"If it's dangerous enough to warn people about people eating fish, you should probably make that information more readily available."

Brady said the fish and boat commission could place consumption advisories in a more visible section of its website. Currently the advisories can be found on the very last portion of the online summary book.

"If (the commission) is investing money into research, they should invest the money into communicating the results of that research — not just burying the info in the back of a booklet,"

Brady said. "(That's) better than nothing, but for the average fisherman, who perhaps has a shorter attention span because they just want to get out there and fish, you might want to make it more readily accessible."

The advisories may not mean much to those who fish for sport, Brady added, but there are communities who fish for sustenance — such as struggling families who may not have access to the Internet.

"I have seen cases on the river where people take home stringers of fish for people who may be poor," Brady said. "They were helping them out, but what might be getting lost in the translation there is the danger that the fish could have to women who are having children and children themselves are the most vulnerable populations."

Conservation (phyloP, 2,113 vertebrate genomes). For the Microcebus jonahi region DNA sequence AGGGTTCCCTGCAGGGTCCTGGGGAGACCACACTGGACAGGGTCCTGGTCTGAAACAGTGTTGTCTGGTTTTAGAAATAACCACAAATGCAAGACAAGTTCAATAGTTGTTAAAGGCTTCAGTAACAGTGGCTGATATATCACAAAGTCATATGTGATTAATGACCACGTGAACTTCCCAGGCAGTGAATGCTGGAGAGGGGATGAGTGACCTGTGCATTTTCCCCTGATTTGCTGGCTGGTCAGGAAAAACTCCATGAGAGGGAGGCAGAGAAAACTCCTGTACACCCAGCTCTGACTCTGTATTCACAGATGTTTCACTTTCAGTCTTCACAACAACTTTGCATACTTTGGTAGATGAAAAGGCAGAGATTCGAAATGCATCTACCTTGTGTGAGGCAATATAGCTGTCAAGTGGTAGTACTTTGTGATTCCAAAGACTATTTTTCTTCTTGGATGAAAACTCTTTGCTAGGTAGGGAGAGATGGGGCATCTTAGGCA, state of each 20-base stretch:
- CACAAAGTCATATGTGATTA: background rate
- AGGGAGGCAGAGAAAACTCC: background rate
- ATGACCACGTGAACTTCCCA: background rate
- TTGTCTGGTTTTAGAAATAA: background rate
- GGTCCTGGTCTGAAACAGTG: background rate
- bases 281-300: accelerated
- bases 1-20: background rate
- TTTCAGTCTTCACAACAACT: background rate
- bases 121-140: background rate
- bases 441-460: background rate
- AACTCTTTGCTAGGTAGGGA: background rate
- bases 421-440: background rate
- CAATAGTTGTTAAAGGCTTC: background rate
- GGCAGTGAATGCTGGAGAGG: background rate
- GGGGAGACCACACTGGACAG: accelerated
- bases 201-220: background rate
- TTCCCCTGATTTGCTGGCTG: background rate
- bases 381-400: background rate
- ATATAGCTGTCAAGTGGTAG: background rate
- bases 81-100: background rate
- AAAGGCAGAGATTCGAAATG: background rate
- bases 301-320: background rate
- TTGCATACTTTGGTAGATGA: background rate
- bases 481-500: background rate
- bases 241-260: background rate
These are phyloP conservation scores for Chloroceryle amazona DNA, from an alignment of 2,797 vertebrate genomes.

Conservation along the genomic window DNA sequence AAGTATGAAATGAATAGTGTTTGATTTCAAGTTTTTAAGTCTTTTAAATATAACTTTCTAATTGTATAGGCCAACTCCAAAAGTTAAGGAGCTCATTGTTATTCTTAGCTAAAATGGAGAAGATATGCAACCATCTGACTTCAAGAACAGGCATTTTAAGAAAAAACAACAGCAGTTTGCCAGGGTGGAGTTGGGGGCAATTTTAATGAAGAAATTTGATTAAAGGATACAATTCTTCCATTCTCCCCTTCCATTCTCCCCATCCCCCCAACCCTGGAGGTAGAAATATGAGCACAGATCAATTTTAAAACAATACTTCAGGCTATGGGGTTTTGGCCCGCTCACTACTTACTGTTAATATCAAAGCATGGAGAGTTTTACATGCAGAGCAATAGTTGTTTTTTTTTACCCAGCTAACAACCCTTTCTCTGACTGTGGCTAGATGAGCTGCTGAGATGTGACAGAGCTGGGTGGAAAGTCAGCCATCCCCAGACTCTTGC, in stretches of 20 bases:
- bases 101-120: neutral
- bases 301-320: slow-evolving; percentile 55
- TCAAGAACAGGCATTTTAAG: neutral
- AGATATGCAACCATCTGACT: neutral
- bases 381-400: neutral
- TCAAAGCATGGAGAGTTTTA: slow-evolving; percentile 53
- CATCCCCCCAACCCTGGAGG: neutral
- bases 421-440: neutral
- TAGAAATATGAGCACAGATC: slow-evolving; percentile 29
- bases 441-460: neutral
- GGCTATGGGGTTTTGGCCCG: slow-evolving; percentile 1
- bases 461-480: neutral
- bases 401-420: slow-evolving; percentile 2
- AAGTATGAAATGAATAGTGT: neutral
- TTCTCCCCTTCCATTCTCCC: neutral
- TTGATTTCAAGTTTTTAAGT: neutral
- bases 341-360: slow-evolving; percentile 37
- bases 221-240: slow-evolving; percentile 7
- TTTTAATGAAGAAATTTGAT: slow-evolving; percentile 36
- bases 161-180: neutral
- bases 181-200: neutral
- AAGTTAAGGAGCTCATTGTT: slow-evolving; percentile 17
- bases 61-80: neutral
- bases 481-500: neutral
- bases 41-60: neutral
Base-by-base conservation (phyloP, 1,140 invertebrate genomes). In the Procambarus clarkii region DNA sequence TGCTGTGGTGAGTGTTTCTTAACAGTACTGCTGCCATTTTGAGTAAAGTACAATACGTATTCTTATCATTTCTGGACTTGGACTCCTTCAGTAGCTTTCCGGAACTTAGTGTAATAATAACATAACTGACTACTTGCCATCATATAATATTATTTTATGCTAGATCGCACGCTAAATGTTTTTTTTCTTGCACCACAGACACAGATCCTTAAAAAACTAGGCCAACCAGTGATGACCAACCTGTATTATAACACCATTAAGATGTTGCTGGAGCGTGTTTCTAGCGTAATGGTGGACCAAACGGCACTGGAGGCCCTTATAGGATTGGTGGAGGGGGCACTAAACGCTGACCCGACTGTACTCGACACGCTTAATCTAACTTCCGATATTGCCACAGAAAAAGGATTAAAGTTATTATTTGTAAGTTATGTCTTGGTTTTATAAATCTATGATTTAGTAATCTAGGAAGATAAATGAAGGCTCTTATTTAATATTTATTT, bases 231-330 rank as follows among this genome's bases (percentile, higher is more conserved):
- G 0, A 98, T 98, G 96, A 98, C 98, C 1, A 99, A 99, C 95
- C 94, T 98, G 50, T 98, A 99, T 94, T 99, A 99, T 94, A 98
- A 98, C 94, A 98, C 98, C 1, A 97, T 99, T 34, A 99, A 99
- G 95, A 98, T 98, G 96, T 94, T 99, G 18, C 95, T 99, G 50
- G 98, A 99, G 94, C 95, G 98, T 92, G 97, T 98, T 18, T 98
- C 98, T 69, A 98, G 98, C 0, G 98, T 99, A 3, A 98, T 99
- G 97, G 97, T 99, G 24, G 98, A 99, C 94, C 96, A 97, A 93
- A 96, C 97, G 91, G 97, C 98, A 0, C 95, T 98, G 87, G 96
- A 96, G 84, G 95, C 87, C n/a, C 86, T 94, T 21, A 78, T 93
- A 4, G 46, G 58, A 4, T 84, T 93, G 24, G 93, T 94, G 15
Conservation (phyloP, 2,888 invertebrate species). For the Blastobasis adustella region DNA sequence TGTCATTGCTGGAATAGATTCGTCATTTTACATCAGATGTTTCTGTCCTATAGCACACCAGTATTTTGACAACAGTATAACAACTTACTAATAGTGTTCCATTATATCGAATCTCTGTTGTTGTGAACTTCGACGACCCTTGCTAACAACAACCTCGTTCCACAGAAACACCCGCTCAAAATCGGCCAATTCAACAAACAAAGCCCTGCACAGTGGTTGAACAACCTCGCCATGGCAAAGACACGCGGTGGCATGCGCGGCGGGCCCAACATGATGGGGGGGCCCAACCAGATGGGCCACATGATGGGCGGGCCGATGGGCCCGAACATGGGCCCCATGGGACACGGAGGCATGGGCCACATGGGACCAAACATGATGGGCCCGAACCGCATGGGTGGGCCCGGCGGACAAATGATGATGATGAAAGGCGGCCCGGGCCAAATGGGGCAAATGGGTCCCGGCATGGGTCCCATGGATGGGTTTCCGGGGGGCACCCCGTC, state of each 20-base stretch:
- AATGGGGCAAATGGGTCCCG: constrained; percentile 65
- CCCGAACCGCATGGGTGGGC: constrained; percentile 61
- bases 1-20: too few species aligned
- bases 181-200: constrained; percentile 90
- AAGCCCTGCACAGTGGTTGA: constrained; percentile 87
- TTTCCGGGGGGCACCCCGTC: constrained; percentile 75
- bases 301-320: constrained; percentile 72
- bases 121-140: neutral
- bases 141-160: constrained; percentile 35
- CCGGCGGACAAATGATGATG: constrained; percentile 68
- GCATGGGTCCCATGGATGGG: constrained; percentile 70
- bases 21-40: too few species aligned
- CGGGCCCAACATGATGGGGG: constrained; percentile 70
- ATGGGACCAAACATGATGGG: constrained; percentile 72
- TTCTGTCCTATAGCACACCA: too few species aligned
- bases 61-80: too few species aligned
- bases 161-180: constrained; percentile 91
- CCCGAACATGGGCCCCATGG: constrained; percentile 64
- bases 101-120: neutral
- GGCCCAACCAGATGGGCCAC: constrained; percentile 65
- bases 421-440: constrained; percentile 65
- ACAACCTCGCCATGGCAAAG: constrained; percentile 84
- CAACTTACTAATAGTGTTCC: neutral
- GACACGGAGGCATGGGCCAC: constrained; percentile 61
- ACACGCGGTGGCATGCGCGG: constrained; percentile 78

Even unborn children can still be affected by mercury contamination.

"Even if a child has not been exposed to harmful chemicals, maternal contact with these toxicants during pregnancy may still have adverse consequences," Silver said.

And, if those who don't have enough money to purchase food, they might not have the funds to purchase a fishing license — and then wouldn't know about the advisories.

The Amish also fish for sustenance and do not have access to the Internet. The only way they would know about the fish consumption advisory is by reading the back of the summary booklet.
Even if someone isn't fishing for sustenance, fishing as a sport is a multi-billion dollar industry, according to Arnowitt.

"Tourism is one of the biggest industries here right after agriculture," Arnowitt said. "It's an important factor to the economy."

Brady said it's a popular pastime that can still be a healthy activity.

"People are doing it for the pure fun and the connection to nature, experiencing that with friends and family," he said. "People should just enjoy themselves and eat fish that they catch. You're camping and you catch a couple bass — it's nice to make it an occasional thing."